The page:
Microsoft Office 2010 File Formats
Microsoft Office 2010 changes the way that Office looks again. In Office 2007, we were introduced to some very differently styled menus. 2010 brings back more of a classic feel but greatly expands upon it. Included in that expansion is the support of new file types and broadening what existing file types are supported so that when documents are created they may be personalized in greater detail. It allows you to more effectively make a document yours.
There are a lot of formats in Office 2010, old and new, including: CTDOC, CTXLS, CUSTOMUI, CUSTOMUI2, DOC, DOCX, DSEXPORT, FFCHGTR, ODCFF, ODRAW, ODRAWXML, OE376, OFCGLOS, OFFCRYPTO, OFFDI, OFFMACRO, OFFMACRO2, OFORMS, OFREF, OGRAPH, 0I29500, 0NE, ONESTORE, OODF, OODF2, OSHARED, OVBA, PPT, PPTX, PST, WORDLFF, XLS, XLSB, and XLSX. Quite the mouthful, so I will stick to the three big applications of Office: Word, PowerPoint, and Excel.
All of the technical information below comes directly from Microsoft.
There are two big formats for Microsoft Word: DOC and DOCX. However there are numerous file types that you can save your file as included in the program as well. The picture to the left shows all the different ways that you may save a Word 2010 file. DOC files are the same as they have been, they save your file in a very general format that can be used across other programs. DOCX is the newer version of that and can hold more information. It is to support Microsoft Office Open XML.
DOCX contains attributes and elements that are sorted into six groups.
- The first group contains the vocabulary for describing formatting properties of text by adding elements for specifying text effects such as shadow, glow, reflection, and also by adding elements for specifying text properties such as ligatures or how spacing is displayed.
- The second group contains the settings that are applied to a word processing document by adding two settings to govern how images are saved and two settings used for when the document is written by multiple people.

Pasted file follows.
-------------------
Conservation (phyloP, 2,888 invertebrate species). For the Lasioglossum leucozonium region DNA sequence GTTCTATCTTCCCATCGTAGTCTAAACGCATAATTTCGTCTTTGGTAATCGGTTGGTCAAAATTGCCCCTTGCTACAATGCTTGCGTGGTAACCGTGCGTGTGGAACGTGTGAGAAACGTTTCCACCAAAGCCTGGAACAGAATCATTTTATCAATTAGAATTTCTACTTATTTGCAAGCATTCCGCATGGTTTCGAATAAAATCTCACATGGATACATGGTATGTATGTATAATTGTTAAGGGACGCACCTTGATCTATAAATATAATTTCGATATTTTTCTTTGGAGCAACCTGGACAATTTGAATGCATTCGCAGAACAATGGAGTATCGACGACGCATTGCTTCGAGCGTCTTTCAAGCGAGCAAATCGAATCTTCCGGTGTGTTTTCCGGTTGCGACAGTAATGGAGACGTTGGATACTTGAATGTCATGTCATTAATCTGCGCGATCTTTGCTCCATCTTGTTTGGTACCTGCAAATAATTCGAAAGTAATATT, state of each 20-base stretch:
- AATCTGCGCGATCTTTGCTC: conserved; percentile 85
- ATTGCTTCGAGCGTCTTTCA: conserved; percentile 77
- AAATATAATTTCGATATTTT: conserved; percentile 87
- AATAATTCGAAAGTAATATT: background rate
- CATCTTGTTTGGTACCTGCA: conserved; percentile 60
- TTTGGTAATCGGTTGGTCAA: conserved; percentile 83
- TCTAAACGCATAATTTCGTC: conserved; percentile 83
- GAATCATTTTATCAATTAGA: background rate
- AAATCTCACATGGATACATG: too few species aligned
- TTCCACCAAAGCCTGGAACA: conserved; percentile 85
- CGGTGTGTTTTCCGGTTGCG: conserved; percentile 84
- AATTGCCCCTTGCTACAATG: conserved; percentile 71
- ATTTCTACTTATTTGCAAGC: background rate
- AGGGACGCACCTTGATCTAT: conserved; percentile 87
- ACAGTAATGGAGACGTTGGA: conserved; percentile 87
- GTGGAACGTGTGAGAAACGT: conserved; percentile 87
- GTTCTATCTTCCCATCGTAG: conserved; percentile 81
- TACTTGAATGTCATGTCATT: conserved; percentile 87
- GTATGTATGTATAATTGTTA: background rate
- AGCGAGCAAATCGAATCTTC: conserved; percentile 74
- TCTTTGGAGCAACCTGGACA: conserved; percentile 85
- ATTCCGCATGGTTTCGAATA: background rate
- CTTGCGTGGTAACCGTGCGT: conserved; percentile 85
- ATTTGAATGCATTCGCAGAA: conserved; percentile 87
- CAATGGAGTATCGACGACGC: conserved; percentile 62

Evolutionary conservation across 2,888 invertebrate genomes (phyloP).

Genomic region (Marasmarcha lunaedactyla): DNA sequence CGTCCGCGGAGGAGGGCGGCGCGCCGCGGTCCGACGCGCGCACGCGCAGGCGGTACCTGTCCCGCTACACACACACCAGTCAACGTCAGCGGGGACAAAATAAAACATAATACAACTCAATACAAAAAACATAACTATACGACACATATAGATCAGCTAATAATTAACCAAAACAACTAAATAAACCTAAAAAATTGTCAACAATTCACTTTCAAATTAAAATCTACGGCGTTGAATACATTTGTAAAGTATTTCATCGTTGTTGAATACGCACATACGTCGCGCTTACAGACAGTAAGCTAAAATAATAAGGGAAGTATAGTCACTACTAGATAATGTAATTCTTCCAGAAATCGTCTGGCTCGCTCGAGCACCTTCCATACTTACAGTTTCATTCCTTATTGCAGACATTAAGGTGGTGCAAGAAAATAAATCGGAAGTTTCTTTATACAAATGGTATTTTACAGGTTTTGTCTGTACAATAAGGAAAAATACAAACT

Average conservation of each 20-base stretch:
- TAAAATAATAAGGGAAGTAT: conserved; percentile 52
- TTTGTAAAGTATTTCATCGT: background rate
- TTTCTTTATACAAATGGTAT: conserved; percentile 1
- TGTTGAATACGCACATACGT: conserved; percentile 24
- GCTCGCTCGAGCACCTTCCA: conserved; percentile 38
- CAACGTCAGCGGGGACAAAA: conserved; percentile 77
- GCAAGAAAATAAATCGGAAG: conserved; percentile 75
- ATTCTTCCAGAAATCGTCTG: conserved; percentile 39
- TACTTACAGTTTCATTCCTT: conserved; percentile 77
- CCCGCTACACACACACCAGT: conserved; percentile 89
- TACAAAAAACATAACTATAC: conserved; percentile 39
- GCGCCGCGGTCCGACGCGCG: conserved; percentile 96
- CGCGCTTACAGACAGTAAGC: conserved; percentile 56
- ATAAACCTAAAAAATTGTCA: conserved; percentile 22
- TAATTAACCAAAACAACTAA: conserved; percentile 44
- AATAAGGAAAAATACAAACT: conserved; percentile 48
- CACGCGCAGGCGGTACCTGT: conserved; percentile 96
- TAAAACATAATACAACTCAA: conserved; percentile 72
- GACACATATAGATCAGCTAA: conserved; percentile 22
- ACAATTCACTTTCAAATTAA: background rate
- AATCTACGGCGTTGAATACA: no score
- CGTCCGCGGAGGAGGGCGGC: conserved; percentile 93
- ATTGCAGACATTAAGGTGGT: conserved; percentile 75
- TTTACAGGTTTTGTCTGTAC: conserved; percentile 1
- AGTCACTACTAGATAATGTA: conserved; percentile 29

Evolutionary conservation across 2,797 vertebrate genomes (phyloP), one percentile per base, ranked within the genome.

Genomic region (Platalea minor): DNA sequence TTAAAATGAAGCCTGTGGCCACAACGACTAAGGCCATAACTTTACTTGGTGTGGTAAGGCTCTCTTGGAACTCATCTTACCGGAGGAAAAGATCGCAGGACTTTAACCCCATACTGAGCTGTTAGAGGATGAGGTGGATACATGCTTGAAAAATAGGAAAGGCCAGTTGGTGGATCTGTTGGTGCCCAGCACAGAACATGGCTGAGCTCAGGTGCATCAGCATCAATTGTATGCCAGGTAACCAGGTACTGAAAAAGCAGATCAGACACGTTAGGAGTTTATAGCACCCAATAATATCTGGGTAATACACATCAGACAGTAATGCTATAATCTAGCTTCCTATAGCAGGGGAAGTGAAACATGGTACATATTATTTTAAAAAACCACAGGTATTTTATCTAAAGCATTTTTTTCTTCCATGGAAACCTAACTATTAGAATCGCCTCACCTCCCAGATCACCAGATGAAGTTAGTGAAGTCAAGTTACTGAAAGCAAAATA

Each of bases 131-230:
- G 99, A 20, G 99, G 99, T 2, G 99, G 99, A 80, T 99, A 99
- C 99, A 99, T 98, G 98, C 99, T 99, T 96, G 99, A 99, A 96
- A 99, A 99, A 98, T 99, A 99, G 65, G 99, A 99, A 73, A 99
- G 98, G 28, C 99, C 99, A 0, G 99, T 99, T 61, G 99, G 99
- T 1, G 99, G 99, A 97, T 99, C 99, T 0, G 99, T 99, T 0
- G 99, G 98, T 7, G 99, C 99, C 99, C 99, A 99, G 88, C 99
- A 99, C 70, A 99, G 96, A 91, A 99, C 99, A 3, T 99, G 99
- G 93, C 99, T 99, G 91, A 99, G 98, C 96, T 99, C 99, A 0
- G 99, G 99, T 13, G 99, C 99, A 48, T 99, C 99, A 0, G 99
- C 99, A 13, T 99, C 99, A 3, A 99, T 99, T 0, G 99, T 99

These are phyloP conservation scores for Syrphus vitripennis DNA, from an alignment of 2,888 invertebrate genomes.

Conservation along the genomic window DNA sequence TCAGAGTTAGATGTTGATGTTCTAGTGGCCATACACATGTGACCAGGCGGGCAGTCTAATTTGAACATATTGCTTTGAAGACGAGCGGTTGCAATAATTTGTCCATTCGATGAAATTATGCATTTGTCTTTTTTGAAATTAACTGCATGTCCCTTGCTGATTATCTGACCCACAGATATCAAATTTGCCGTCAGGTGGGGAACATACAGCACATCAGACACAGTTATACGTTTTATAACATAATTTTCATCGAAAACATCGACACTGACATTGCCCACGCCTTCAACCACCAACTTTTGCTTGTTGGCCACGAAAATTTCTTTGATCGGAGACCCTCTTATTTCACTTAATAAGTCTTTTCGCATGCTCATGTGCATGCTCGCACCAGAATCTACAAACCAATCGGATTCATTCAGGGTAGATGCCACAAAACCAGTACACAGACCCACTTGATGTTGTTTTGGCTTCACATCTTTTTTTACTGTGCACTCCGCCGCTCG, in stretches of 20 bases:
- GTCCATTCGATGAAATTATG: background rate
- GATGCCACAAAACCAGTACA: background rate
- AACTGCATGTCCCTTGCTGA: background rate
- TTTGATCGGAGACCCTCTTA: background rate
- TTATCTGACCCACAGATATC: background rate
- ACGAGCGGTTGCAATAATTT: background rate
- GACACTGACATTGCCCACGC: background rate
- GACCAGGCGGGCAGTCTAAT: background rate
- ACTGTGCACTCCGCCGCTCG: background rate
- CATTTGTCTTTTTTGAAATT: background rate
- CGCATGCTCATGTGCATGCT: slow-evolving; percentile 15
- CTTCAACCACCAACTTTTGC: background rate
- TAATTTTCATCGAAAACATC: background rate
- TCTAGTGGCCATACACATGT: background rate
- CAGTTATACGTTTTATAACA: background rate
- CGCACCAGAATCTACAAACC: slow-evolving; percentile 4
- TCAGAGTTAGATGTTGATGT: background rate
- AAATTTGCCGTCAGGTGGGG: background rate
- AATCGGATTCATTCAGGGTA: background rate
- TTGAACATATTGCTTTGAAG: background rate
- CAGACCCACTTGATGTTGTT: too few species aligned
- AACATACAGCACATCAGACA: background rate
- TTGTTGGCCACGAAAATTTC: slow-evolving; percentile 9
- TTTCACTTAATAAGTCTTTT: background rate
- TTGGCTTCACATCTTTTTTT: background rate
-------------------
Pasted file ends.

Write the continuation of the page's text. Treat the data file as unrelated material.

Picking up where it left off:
- The third group provides specifications for two more kinds of structured document tags
- The fourth group specifies three additional attributes to appear on a paragraph or table rows. These allow for the identification of paragraphs or table rows and about the presence of spelling mistakes within them.
- The fifth group specifies eight new elements that can be used when conflicting edits are present in a document written by multiple people
- The sixth group specifies a new attribute to appear on picture and embedded objects to provide an identifier for them.
Excel has numerous ways to save a file as well. Microsoft’s formats are XLS, XLSB and XLSX. To the left is a picture that denotes the available file types for Excel.
XLS is the standard format for Excel files. You may save it as a new version or even make it compatible with older versions of Excel. XLSB is another way to save it that will create a larger but potentially a file that works more efficiently in Excel. It is a larger file because it is saved in Binary as opposed to the standard compressed format. XLSX is the new Open XML format that is similar to the DOCX format in Word. One thing to note for these Open XML formats is that they are not compatible with Open Office, which is another Open XML format. They are simply coded and compressed another way.
PowerPoint essentially is the same as Excel in regards to file formats. It has the standard PPT and PPTX formats. These new .—X files are basically the new file types. They are more detailed and also more compact so it is really a win in both areas. As with the previous two entries you will see a list to the left of the available formats that you may save your presentation as.
As much as they say things change, they really do stay the same. These new formats are just the next step in efficiency as the formats before them were. We can expect more functionality for less year by year.